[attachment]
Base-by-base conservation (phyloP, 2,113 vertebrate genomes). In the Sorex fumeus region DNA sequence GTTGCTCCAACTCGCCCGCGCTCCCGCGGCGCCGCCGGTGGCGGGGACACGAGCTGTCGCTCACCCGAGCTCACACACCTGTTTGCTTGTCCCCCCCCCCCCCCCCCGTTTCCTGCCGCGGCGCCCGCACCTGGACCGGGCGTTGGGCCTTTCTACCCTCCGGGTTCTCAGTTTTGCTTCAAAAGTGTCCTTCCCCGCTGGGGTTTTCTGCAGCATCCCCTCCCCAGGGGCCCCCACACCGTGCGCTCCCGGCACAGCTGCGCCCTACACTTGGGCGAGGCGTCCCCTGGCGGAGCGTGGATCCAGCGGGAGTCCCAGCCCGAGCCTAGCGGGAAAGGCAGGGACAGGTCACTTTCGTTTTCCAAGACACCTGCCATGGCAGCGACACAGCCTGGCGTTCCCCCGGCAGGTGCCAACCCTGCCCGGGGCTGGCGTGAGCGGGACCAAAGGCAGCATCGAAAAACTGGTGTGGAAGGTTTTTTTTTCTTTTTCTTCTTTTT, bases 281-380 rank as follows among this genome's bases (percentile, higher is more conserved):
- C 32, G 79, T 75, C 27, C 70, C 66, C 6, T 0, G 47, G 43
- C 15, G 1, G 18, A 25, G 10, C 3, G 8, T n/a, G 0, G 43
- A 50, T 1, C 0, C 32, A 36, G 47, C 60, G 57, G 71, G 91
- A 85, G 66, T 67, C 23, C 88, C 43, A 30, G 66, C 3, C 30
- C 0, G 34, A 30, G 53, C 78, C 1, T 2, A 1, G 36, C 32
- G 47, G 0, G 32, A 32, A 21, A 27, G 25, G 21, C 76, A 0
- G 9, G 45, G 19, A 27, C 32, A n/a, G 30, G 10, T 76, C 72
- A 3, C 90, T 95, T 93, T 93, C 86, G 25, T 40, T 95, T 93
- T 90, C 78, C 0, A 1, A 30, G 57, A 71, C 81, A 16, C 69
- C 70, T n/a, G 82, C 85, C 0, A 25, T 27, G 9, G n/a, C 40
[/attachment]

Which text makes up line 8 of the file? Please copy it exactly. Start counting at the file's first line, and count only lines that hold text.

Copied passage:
- G 9, G 45, G 19, A 27, C 32, A n/a, G 30, G 10, T 76, C 72